It’s been more than a decade since Kenneth Branagh appeared in a Shakespearean role, and the entire run of Macbeth at the Manchester International Festival sold out in nine minutes. This is probably the theatrical event of the year, but one I expected to miss out on. Again, the National Theatre has come to my rescue with its season of live cinema screenings. Although I wasn’t prepared to go to Manchester, I did have to go to East Finchley. The Phoenix Cinema has a very nice art deco auditorium with seats that you can just about manage for 2 1/2 hours and by the time the NT Live preamble began, excitement and expectation were running high.
This play is all about evil. Set in a disused church, the atmosphere is dark, menacing and violent. It begins on a rainy battlefield with real mud, which as the play progresses begins to stain everything, representing Macbeth’s guilt. Actions normally occurring off-stage such as the opening battle and Duncan’s murder are shown, giving insights into his character – he is the protagonist but not the hero. Unlike Hamlet or Othello who are wronged by others, Macbeth cold-bloodedly murders his King and steals a throne he has no legitimate claim to because of the witches’ premonition. Unlike Hamlet, he doesn’t agonise about the legitimacy of what he’s told, but unquestioningly accepts it as his destiny. As we cleverly see here, Macbeth looks into the trusting face of his friend and still murders him, a chilling moment and somehow a crucial insight into the man who becomes a tyrant. Branagh portrays this metamorphosis from loyal subject, to murderer and usurper brilliantly. You can see how clearly he understands the character, not looking to evoke sympathy from the audience but revealing in unsettling detail the conflict between his guilt and the depths of his ambition. His own demise, curiously, happens off stage, but doesn’t detract from a very special performance from Branagh.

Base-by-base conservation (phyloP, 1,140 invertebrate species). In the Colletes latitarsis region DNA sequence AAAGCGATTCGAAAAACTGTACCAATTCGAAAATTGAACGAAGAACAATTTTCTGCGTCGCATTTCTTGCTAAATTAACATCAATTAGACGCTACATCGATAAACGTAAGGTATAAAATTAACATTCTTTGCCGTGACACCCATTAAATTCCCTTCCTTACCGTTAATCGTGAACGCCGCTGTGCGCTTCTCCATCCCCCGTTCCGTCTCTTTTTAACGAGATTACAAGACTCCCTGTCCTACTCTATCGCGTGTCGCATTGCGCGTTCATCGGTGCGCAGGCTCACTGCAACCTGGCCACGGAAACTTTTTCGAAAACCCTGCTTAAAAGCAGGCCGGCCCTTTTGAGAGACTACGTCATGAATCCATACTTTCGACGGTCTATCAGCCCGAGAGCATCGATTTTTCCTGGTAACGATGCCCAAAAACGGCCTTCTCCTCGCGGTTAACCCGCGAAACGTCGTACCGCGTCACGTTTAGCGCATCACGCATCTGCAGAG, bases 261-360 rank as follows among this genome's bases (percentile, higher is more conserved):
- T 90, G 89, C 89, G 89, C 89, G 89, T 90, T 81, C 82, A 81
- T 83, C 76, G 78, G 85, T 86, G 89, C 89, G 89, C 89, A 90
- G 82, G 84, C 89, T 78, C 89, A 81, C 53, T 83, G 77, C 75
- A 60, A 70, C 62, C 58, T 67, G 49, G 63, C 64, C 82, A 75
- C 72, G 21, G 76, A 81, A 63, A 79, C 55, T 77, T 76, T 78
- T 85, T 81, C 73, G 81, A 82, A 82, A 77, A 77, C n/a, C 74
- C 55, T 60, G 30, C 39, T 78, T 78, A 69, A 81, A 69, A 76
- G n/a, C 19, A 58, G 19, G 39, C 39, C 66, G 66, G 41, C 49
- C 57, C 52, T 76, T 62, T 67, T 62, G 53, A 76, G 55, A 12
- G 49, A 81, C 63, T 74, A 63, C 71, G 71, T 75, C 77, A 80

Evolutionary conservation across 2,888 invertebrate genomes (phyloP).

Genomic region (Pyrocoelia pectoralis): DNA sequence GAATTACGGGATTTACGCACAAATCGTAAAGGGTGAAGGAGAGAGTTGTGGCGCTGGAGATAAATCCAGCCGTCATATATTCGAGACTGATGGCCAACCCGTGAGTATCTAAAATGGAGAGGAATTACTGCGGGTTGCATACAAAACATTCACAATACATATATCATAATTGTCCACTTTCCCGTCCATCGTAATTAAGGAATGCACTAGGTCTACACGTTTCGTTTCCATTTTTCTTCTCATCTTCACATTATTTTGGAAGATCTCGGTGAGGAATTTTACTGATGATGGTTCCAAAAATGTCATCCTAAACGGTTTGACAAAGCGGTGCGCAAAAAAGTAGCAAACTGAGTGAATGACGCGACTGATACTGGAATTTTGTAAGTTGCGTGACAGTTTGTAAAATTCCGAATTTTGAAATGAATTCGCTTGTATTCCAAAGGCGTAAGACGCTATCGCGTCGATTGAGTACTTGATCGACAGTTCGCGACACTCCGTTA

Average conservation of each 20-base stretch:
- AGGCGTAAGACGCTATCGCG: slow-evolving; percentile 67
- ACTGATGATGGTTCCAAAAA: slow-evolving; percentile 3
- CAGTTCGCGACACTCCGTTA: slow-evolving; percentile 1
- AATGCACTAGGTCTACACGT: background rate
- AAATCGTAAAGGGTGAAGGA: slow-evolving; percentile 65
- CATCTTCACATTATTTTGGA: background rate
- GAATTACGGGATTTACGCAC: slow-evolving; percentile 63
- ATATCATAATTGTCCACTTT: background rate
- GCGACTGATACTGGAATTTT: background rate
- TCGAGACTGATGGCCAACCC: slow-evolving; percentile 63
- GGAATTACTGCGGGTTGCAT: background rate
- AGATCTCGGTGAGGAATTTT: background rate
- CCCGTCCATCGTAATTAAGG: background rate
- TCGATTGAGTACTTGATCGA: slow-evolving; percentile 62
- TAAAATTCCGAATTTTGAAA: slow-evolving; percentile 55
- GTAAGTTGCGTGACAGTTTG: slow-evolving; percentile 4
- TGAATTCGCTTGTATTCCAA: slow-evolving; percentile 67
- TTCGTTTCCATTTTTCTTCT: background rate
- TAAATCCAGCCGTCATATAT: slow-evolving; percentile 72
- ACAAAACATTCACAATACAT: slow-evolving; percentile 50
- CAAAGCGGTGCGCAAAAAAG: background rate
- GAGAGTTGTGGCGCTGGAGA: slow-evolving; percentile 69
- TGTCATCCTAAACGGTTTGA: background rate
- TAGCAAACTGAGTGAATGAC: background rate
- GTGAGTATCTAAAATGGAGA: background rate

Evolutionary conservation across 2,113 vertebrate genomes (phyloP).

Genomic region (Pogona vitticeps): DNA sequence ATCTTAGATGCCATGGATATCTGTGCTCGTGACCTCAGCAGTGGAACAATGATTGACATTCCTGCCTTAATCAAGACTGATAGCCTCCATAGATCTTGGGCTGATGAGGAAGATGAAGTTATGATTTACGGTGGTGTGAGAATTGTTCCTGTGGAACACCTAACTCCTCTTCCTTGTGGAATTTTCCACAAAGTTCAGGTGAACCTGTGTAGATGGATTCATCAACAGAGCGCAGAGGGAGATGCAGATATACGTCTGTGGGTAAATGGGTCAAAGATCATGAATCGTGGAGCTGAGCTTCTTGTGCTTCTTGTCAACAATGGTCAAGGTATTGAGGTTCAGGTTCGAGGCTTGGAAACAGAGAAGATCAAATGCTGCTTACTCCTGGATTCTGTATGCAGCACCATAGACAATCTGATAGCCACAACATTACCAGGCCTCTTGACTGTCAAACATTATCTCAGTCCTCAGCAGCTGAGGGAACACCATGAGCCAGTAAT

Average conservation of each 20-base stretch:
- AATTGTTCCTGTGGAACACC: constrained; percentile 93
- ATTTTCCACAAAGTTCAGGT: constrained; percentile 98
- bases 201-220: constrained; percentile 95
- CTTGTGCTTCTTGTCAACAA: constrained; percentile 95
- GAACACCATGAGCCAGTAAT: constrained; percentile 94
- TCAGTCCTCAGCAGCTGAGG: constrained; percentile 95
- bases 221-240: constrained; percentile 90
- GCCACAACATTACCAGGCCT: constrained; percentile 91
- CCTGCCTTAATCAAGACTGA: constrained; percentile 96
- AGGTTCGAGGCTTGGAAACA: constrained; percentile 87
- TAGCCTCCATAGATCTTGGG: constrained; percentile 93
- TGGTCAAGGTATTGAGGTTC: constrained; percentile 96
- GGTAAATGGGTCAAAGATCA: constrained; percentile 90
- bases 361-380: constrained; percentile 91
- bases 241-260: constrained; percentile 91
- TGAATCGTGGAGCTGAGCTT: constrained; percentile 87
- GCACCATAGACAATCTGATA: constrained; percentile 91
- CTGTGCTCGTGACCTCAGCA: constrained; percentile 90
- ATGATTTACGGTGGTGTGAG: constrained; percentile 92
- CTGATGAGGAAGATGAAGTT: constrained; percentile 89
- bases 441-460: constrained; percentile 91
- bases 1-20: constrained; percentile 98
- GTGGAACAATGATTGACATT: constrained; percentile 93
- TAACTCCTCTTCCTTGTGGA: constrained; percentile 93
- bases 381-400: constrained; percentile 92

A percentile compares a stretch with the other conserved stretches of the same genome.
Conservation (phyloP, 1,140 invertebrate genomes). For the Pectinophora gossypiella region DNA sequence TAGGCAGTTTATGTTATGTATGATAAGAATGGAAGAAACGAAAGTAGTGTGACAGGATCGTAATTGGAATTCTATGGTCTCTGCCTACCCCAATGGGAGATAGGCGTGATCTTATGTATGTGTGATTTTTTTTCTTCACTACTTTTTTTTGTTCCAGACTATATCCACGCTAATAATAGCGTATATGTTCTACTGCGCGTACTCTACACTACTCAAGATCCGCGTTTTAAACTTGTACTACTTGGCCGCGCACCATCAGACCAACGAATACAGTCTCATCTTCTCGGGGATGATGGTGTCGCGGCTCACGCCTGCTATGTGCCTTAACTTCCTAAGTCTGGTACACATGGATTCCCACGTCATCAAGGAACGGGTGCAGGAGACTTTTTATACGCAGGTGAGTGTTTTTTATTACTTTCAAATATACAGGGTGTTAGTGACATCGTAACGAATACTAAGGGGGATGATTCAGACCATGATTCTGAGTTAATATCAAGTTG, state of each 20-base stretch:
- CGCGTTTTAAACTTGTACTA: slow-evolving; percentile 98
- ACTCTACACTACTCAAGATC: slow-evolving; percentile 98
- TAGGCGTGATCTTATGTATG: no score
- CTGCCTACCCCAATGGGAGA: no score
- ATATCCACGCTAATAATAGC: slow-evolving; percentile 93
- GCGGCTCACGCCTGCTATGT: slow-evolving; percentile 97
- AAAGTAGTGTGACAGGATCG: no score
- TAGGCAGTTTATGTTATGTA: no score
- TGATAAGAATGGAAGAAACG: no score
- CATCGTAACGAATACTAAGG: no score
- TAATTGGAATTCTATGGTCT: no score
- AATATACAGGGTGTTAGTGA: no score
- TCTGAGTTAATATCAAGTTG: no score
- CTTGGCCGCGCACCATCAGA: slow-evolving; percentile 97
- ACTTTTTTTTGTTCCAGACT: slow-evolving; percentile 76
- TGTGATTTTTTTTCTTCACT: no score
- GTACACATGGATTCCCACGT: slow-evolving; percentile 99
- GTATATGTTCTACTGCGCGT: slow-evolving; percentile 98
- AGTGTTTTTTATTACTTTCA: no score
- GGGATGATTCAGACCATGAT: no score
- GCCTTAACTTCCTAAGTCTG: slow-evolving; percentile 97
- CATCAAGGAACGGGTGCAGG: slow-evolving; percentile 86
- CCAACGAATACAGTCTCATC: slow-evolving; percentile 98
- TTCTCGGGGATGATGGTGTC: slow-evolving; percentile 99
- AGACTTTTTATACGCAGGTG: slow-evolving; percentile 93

Around him is more of a mixed bag. The setting works really well and helps to reinforce Macbeth’s irreligious actions, and most of the cast performances are excellent – John Shrapnel as Duncan, Jimmy Yuill as Banquo and particularly Ray Fearon as McDuff whose devastation at the murder of his family is heartbreaking. Not quite sure what happened with the witches and Lady Macbeth however. The witches are shrill and practically inaudible – it’s a wonder Macbeth heard their predictions because I certainly didn’t catch most of it! I’m not a fan of Alex Kingston and this performance did nothing to persuade me; she began slightly hysterical and lacked any convincing sense of the cunning or ambition necessary to support her husband in his crimes. As for the hand wringing scene, it was almost embarrassing to watch, full of strange mechanical movements – a bizarre decision.
Undoubtedly though, this is Branagh’s play and it will be remembered as a significant interpretation. Thanks to NT Live you can now see this and a number of other great productions at the cinema, without the high West End seat prices! The screening in East Finchley was a sell-out at 1.30pm on a Monday afternoon, with an average audience age of 70. Lots of people will want to see these so please NT, let’s have more cinemas and evening / weekend showings so we don’t have to take an afternoon off! Although, for this Macbeth, it was worth it!
For more information on NT Live forthcoming screenings including Macbeth, The Audience, Othello, Frankenstein and Coriolanus, visit their website.